Today is Friday, June 29, the 181st day of 2012 with 185 to follow.
The moon is waxing. Morning stars are Venus, Jupiter, Neptune and Uranus. Evening stars are Mercury, Saturn and Mars.
Those born on this date are under the sign of Cancer. They include William Mayo, co-founder of the Mayo Clinic in Rochester, Minn., in 1861; astronomer George Ellery Hale, founder of the Yerkes and Mount Palomar observatories, in 1868; French writer Antoine de Saint-Exupery in 1900; actor/singer Nelson Eddy in 1901; composer/arranger Leroy Anderson in 1908; Broadway songwriter Frank Loesser in 1910; composer/conductor Bernard Herrmann in 1911; actor Slim Pickens in 1919; baseball Hall of Fame member Harmon Killebrew in 1936; "black power" advocate Stokely Carmichael in 1941; singer Little Eva -- Eva Narcissus Boyd -- in 1943; actor Gary Busey in 1944 (age 68); Swiss fashion designer Egon von Furstenberg in 1946; comedian Richard Lewis in 1947 (age 65); actor and former U.S. Rep. Fred Grandy, R-Iowa, in 1948 (age 64); and actor Sharon Lawrence in 1961 (age 51).
On this date in history:
In 1853, the U.S. Senate ratified the $10 million Gadsden Purchase from Mexico, adding more than 29,000 square miles to the territories of Arizona and New Mexico and completing the modern geographical boundaries of the contiguous 48 states.
In 1933, Fatty Arbuckle, the silent film comedian and one of Hollywood's most beloved personalities until a manslaughter charge ruined his career, died while preparing a comeback. He was 46.
In 1941, Isabella Peron took office as president of Argentina, succeeding her husband.
In 1946, two years before Israel became a nation, British authorities arrested more than 2,700 Jewish Zionists in an effort to stop terrorism in Palestine.
In 1970, the last U.S. troops were withdrawn from Cambodia into South Vietnam.
In 1972, the U.S. Supreme Court ruled that capital punishment, as then administered by individual states, was unconstitutional.
In 1991, the European Community announced $1.4 billion in aid for the Soviet Union.
In 1992, the U.S. Supreme Court left intact the important aspects of the 1973 Roe vs. Wade decision legalizing abortion but upheld most of Pennsylvania's new restrictions on a woman's right to abortion.
Also in 1992, doctors in Pittsburgh reported the world's first transplant of a baboon liver into a human patient. The recipient, a 35-year-old man, survived three months.
And in 1992, the president of Algeria, Mohammed Boudiaf, was assassinated during a speech.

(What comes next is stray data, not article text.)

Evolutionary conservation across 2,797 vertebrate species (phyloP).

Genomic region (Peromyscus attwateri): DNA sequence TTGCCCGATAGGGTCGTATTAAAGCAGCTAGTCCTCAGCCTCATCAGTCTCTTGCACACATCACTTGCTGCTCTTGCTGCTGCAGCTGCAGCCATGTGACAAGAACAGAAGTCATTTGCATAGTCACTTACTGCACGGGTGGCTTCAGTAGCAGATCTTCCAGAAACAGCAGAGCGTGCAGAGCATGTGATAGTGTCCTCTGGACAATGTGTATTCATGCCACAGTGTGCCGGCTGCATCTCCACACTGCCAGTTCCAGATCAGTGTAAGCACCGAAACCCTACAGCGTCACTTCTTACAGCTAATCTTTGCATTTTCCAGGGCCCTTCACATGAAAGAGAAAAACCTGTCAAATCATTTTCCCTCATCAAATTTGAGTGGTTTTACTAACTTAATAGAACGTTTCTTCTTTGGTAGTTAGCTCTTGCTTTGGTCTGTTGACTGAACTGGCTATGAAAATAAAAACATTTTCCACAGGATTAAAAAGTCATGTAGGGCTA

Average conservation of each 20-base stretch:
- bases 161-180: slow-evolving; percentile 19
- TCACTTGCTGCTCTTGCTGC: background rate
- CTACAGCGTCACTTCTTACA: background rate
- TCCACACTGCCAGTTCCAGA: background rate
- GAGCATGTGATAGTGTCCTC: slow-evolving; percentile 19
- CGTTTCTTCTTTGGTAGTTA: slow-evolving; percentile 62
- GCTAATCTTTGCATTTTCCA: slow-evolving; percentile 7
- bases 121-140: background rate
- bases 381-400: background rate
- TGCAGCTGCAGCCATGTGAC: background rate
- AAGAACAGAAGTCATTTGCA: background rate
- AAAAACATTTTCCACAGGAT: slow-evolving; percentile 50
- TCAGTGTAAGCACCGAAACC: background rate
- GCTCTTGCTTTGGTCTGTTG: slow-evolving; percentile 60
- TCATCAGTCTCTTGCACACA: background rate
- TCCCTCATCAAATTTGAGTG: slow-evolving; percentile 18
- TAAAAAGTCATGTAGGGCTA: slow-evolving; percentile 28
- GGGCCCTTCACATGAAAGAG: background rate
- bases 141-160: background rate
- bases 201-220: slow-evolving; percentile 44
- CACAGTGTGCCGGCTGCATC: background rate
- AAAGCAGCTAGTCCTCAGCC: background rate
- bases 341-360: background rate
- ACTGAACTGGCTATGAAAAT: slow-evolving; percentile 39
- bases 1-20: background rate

In 1994, the Japanese Diet elected Tomiichi Murayama prime minister.
Also in 1994, in a taped interview aired on British TV, Prince Charles admitted he had been unfaithful to his estranged wife, Princess Diana.
In 1995, the U.S. shuttle Atlantis docked with the Russian space station Mir.
In 1999, a Turkish court convicted Kurdish rebel leader Abdullah Ocalan of treason and sentenced him to death.
In 2003, Hollywood legend Katherine Hepburn died at the age of 96 after a six-decade career in which she won a record four Oscars in the best actress category.
In 2006, the U.S. Supreme Court ruled U.S. President George W. Bush didn't have authority, under military law or the Geneva Conventions, to set up military tribunals for terror suspects at Guantanamo Bay, Cuba.
In 2007, the U.S. Supreme Court reversed course and agreed to hear the appeals of detainees held at the Guantanamo Bay military prison on Cuba.
Also in 2007, the American bald eagle, declared endangered in 1967, is flourishing and no longer imperiled, the U.S. Interior Department announced.
In 2009, Bernard Madoff, architect of a multibillion-dollar Ponzi investment scheme, was sentenced to 150 years in prison.
In 2010, the leading candidate for governor in the violence-torn Mexican state of Tamaulipas, Rodolfo Torre, and four others were ambushed and killed, officials said.
Also in 2010, researchers at the University of California at San Diego said a survey indicates Americans 65 and older, spend three times as much time watching television as younger adults do -- and enjoy it less -- related, they say, to lower life satisfaction.
In 2011, Greek lawmakers approved some of the toughest economic measures in the nation's modern history, a 5-year austerity plan that included tax increases and job cuts. Observers said the severe budget could be critical to the future of the euro.
A thought for the day: Walt Whitman wrote, "Whoever degrades another degrades me."